The basic difference between a diesel and an internal-combustion engine is that during a diesel, the fuel is sprayed into the combustion chambers through fuel injector nozzles just when the air in each chamber has been placed under such great pressure that it’s hot enough to ignite the fuel spontaneously.
the following may be a step-by-step view of what happens once you begin a diesel-powered vehicle.
1.You turn the key within the ignition.
Then you wait until the engine builds up enough heat within the cylinders for satisfactory starting. (Most vehicles have a touch light that says “Wait,” but a sultry computer voice may do an equivalent job on some vehicles.) Turning the key begins a process during which fuel is injected into the cylinders under such high that it heats the air within the cylinders all by itself. The time it takes to warm things up has been dramatically reduced — probably no quite 1.5 seconds in moderate weather.
Diesel fuel is a smaller amount volatile than gasoline and is simpler to start out if the combustion chamber is preheated, so manufacturers originally installed little glow plugs that worked off the battery to pre-warm the air within the cylinders once you first started the engine. Better fuel management techniques and better injection pressures now create enough heat to touch off the fuel without glow plugs, but the plugs are still in there for emissions control: the additional heat they supply helps burn the fuel more efficiently. Some vehicles still have these chambers, others don’t, but the results are still equivalent.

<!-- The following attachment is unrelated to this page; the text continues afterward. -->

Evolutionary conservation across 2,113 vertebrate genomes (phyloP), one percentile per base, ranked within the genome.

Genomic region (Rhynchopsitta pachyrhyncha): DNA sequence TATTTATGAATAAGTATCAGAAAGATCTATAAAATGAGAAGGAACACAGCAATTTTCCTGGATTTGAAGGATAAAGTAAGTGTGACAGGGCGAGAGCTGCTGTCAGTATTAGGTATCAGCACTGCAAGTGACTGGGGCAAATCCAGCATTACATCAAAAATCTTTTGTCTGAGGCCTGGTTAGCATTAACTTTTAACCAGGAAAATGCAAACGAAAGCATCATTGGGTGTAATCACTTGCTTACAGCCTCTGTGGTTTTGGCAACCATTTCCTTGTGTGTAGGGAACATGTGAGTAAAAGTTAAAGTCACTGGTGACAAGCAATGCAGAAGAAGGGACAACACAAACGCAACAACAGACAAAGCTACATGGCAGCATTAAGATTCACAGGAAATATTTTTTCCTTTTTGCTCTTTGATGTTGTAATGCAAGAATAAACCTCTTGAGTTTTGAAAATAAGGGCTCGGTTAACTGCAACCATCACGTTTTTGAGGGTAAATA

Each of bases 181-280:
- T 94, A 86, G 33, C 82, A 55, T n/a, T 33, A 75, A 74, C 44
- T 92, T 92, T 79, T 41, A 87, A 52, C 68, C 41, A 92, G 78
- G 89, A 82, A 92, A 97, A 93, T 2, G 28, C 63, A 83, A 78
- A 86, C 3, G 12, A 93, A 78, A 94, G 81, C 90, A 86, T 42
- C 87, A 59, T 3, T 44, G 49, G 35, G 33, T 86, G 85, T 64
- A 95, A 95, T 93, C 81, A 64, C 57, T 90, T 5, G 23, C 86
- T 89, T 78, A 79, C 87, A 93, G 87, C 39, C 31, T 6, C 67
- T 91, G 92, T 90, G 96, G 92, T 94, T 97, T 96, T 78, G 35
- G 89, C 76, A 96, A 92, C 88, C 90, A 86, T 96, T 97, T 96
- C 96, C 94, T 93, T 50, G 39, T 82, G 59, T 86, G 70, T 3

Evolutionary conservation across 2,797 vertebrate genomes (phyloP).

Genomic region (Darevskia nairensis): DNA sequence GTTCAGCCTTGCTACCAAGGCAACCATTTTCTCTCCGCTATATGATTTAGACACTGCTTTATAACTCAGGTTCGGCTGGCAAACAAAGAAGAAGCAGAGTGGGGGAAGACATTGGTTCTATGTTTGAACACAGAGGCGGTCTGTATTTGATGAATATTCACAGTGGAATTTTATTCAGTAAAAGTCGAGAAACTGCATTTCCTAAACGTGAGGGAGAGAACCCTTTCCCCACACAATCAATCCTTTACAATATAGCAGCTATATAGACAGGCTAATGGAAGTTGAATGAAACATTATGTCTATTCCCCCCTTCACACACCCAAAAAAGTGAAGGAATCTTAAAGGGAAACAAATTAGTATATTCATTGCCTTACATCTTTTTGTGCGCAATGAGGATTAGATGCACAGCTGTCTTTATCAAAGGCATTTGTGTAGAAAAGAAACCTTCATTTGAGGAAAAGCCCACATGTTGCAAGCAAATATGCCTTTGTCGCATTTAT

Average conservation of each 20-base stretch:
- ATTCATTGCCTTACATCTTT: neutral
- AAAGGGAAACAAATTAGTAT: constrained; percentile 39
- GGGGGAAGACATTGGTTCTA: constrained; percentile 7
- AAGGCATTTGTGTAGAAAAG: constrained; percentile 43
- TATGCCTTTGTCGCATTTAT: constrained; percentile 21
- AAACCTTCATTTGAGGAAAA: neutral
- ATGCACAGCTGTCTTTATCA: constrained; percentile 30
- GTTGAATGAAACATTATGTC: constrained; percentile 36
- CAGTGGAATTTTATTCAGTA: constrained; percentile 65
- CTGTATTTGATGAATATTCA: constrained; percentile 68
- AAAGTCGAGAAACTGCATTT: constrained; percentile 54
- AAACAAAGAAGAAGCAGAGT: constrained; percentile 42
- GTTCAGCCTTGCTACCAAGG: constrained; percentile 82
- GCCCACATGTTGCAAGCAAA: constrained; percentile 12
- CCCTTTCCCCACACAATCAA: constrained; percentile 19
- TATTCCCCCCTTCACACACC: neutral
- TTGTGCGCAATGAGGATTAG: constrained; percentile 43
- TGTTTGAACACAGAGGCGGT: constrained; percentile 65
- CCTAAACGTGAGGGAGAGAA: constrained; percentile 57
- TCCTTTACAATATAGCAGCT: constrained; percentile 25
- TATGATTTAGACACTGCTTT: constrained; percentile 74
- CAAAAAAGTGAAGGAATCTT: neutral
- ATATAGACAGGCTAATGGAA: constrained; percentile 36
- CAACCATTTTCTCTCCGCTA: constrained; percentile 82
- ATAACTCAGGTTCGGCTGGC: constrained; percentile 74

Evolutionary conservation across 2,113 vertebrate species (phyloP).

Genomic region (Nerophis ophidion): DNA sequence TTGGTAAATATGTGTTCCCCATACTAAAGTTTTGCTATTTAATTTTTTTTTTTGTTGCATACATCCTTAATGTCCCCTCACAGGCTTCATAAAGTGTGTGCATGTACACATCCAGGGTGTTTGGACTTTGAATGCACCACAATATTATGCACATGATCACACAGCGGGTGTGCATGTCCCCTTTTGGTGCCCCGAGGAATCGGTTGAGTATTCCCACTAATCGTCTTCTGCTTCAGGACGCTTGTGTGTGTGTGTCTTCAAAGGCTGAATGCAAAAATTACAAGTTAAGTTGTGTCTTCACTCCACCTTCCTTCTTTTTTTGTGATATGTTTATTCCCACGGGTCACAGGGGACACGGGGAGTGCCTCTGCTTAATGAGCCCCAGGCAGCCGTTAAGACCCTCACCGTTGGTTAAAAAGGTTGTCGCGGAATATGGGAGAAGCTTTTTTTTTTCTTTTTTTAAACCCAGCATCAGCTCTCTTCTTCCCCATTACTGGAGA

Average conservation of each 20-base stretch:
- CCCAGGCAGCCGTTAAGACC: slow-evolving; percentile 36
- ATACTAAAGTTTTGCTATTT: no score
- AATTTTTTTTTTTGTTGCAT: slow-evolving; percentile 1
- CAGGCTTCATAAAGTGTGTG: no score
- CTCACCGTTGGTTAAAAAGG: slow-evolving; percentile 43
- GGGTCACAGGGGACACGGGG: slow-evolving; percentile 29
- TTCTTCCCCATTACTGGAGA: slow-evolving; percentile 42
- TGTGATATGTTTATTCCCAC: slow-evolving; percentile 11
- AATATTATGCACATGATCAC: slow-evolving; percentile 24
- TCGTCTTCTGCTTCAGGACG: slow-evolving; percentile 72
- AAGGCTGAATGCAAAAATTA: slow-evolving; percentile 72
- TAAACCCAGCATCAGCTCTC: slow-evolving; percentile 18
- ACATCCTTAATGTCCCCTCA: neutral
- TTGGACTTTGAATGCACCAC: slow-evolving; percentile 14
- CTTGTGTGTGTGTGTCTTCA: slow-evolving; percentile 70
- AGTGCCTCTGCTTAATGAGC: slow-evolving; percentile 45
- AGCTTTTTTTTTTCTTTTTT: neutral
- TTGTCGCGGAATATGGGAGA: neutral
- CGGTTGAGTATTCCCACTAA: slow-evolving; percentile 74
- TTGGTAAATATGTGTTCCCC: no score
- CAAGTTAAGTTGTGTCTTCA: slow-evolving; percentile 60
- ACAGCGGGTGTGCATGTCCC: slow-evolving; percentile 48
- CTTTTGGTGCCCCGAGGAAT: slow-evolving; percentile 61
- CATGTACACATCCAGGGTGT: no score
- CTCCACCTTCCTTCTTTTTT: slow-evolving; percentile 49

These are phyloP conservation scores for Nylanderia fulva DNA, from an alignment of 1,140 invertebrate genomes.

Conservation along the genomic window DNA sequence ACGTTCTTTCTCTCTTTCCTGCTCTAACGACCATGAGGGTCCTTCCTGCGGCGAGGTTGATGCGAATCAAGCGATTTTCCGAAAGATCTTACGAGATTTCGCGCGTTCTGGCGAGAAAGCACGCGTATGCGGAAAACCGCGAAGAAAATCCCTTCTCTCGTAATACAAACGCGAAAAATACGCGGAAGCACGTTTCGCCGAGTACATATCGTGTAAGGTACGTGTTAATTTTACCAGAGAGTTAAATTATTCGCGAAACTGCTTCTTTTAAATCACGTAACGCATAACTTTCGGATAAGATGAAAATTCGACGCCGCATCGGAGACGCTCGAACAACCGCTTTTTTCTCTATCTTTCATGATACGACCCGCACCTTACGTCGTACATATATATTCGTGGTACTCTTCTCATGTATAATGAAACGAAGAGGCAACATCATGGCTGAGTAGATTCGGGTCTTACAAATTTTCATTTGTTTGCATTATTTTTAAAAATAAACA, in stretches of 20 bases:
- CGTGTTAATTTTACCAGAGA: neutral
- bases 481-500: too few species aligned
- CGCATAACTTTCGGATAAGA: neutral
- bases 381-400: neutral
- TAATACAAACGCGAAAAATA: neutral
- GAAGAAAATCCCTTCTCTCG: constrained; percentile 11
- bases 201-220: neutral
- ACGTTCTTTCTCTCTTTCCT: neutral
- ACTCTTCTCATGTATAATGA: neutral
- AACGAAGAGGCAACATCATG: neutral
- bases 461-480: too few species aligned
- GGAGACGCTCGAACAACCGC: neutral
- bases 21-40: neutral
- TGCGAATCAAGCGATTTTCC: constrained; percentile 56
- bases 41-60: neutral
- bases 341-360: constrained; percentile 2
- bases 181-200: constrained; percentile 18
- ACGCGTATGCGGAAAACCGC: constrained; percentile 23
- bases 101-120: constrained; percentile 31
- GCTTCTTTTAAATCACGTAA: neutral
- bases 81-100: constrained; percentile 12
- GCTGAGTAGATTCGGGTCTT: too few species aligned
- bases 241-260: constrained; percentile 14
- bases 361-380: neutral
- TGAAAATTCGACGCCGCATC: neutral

2.A “Start” light goes on.
When you see it, you tread on the accelerator and switch the key to “Start.”
3.Fuel pumps deliver the fuel from the fuel tank to the engine.
On its way, the fuel passes through a few fuel filters that clean it before it can get to the fuel injector nozzles. Proper filter maintenance is particularly important in diesel because fuel contamination can clog the small holes within the injector nozzles.
4. The fuel injection system pump pressurizes fuel into a delivery tube.
This delivery tube has named a rail and keeps it there under a constant high of 23,500 pounds per sq in (psi) or maybe higher while it delivers the fuel to every cylinder at the right time. (Gasoline fuel injection system pressure maybe just 10 to 50 psi!) The fuel injectors feed the fuel as precipitation into the combustion chambers of the cylinders through nozzles controlled by the engine’s engine control unit (ECU), which determines the pressure, when the fuel spray occurs, how long it lasts, and other functions.
Other diesel oil systems use hydraulics, crystalline wafers, and other methods to regulate the fuel injection system, and more are being developed to supply diesel engines that are even more powerful and responsive.
5.The fuel, air, and “fire” meet within the cylinders.
While the preceding steps get the fuel where it must go, another process runs simultaneously to urge the air where it must be for the ultimate, fiery squeeze play.
On conventional types of diesel, the air comes in through an air filter that’s quite almost like those in gas-powered vehicles. However, modern turbochargers can ram greater volumes of air into the cylinders and should provide greater power and fuel economy under optimum conditions. A turbocharger can increase the facility on a diesel vehicle by 50 percent while lowering its fuel consumption by 20 to 25 percent!
6.Combustion spreads from the smaller amount of fuel that’s placed struggling within the precombustion chamber to the fuel and air within the combustion chamber itself.